China is reportedly working on a bypass to Apple’s iOS 14 privacy changes which prevent users from being tracked if they opt-out.
Apple will soon give customers full control over which apps can track their activity in the new App Tracking Transparency (ATT) feature, coming with iOS 14.5 this month. ATT will require all apps to ask for explicit permission from iPhone and iPad owners before the apps can obtain access to the unique IDFA number (Identification For Advertisers) assigned to each device for data tracking and ad targeting.
Now, the Financial Times reports that the China Advertising Association (CAA) is working on a new feature that would let app developers bypass iOS 14’s ATT changes.
Backed by the Chinese government, the association could allow developers and marketing companies to track users without their consent. The new tracking method is reportedly called CAID, and tech companies like ByteDance and Tencent are currently testing it. The Chinese company has already provided its developers with an 11-page guide and suggested them to use CAID as a substitute for IDFA.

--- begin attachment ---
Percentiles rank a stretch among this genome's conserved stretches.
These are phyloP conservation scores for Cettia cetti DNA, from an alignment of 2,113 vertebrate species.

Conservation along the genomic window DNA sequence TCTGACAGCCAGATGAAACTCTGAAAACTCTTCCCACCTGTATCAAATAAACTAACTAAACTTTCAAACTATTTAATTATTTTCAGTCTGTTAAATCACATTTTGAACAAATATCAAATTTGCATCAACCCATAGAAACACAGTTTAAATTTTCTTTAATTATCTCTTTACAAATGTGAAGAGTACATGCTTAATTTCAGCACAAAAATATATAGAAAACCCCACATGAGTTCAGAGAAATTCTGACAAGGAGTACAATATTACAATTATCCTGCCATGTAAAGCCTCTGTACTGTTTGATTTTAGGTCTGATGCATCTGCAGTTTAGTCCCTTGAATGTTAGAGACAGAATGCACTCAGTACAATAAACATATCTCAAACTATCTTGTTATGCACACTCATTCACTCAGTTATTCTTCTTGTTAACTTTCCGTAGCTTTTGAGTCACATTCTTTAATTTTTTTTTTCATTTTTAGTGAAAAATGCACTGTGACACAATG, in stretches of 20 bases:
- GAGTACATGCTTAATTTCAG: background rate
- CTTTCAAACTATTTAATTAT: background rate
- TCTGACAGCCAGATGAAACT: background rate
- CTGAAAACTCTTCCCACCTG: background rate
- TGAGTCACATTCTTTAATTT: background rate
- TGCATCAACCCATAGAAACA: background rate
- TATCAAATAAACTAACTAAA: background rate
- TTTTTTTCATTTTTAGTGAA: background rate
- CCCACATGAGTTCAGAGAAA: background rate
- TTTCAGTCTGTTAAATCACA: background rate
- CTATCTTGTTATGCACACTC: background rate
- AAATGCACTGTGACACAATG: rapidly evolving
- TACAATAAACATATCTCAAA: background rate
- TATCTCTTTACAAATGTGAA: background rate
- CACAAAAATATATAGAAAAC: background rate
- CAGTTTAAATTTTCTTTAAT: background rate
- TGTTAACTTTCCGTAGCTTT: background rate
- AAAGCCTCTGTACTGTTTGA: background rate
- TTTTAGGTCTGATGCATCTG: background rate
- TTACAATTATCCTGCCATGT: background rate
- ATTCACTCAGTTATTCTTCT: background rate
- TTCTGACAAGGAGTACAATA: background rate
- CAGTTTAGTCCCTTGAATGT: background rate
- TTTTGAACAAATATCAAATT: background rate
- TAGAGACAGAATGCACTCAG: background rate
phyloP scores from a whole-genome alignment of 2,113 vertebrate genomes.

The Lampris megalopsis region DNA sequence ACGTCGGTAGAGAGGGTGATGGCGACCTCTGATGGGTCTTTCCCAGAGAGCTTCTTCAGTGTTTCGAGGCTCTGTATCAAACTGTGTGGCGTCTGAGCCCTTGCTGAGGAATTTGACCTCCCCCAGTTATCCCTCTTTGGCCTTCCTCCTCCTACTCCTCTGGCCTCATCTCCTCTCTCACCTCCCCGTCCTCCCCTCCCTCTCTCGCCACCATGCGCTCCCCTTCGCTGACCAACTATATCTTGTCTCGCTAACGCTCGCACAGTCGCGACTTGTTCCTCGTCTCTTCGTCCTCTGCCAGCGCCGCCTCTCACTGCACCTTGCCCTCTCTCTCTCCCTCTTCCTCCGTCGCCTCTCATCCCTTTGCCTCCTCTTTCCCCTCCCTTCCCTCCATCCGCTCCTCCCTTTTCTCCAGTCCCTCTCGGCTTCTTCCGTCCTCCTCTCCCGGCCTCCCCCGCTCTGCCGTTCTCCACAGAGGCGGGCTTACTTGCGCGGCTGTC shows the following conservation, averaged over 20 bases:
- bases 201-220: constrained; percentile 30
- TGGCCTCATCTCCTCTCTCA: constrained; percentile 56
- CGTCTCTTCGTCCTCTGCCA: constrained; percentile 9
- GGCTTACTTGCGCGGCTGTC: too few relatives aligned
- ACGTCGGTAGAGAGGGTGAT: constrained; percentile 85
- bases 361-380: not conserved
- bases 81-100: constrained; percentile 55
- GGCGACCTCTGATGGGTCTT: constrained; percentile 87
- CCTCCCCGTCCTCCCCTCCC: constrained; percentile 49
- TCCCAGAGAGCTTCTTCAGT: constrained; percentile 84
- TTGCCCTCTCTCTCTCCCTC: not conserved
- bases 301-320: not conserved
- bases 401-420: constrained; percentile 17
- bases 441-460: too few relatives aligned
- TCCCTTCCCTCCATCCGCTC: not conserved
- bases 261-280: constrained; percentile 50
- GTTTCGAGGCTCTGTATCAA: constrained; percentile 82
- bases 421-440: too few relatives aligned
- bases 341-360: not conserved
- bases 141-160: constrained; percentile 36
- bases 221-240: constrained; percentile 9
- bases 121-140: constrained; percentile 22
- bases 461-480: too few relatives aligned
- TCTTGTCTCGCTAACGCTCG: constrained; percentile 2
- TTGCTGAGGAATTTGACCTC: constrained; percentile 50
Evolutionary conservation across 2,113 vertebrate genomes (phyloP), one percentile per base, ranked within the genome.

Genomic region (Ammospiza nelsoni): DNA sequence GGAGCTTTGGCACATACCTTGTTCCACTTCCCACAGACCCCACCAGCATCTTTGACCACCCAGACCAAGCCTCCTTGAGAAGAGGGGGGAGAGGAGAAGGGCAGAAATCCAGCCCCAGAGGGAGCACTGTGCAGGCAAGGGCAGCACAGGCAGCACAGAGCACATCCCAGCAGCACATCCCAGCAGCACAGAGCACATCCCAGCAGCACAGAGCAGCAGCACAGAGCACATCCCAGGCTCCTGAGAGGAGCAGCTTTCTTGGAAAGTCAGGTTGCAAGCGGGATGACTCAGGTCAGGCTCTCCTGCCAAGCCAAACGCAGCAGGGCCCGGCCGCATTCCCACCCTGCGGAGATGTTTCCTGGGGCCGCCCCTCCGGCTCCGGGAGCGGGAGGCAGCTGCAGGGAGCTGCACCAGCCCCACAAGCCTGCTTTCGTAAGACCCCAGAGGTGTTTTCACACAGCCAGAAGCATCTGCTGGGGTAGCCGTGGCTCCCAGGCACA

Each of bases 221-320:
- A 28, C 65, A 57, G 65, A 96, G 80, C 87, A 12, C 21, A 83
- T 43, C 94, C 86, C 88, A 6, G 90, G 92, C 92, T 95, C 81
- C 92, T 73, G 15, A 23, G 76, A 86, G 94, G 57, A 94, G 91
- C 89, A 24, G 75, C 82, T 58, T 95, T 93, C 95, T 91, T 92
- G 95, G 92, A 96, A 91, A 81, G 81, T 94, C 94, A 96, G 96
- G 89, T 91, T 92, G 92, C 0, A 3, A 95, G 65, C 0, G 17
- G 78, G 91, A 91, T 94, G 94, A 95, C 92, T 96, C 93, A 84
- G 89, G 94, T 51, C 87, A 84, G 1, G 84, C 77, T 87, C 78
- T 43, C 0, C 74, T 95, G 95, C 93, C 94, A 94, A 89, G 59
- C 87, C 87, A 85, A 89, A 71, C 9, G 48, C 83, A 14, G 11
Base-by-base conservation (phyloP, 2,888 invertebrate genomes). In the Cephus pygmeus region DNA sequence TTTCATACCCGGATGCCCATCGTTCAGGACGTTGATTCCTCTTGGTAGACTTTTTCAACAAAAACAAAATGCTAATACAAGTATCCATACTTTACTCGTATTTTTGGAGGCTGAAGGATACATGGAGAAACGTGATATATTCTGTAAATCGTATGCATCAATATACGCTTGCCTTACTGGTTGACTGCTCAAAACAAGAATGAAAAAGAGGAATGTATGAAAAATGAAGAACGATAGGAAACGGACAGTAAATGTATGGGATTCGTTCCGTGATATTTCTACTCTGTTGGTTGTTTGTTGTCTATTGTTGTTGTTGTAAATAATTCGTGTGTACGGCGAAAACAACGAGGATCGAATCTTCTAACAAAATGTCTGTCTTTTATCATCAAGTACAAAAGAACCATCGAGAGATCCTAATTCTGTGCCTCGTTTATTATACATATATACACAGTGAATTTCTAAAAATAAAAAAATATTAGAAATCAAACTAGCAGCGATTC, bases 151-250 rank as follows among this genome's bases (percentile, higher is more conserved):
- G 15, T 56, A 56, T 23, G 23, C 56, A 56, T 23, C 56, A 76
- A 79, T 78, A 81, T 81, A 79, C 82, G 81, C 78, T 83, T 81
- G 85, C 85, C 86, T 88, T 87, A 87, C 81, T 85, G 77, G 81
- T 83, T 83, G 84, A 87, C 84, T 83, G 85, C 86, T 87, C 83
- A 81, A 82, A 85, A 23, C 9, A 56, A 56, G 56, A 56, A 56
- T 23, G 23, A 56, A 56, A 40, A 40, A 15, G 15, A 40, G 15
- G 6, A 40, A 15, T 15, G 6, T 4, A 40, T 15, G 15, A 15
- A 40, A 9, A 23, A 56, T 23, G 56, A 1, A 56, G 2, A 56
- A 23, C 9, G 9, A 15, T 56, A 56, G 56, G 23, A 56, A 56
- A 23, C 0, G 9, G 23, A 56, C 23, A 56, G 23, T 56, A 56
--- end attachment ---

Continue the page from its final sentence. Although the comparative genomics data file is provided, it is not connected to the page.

The CAA reportedly claims its tool is not in opposition to Apple’s privacy measures, and that it is actively communicating with Apple. Apple told the FT that its App Store guidelines apply equally to all developers around the world, stating “We believe strongly that users should be asked for their permission before being tracked. Apps that are found to disregard the user’s choice will be rejected.”
However, the report claims that “two people briefed on the issue” stated that Apple is aware of the CAID tool and has “so far turned a blind eye to its use.” Apple can reportedly detect and stop the CAID tool, but might not want to upset the government.
CAID could be released as soon as this week, and whilst it was made for app developers in China, foreign companies including a French gaming group have reportedly shown interest.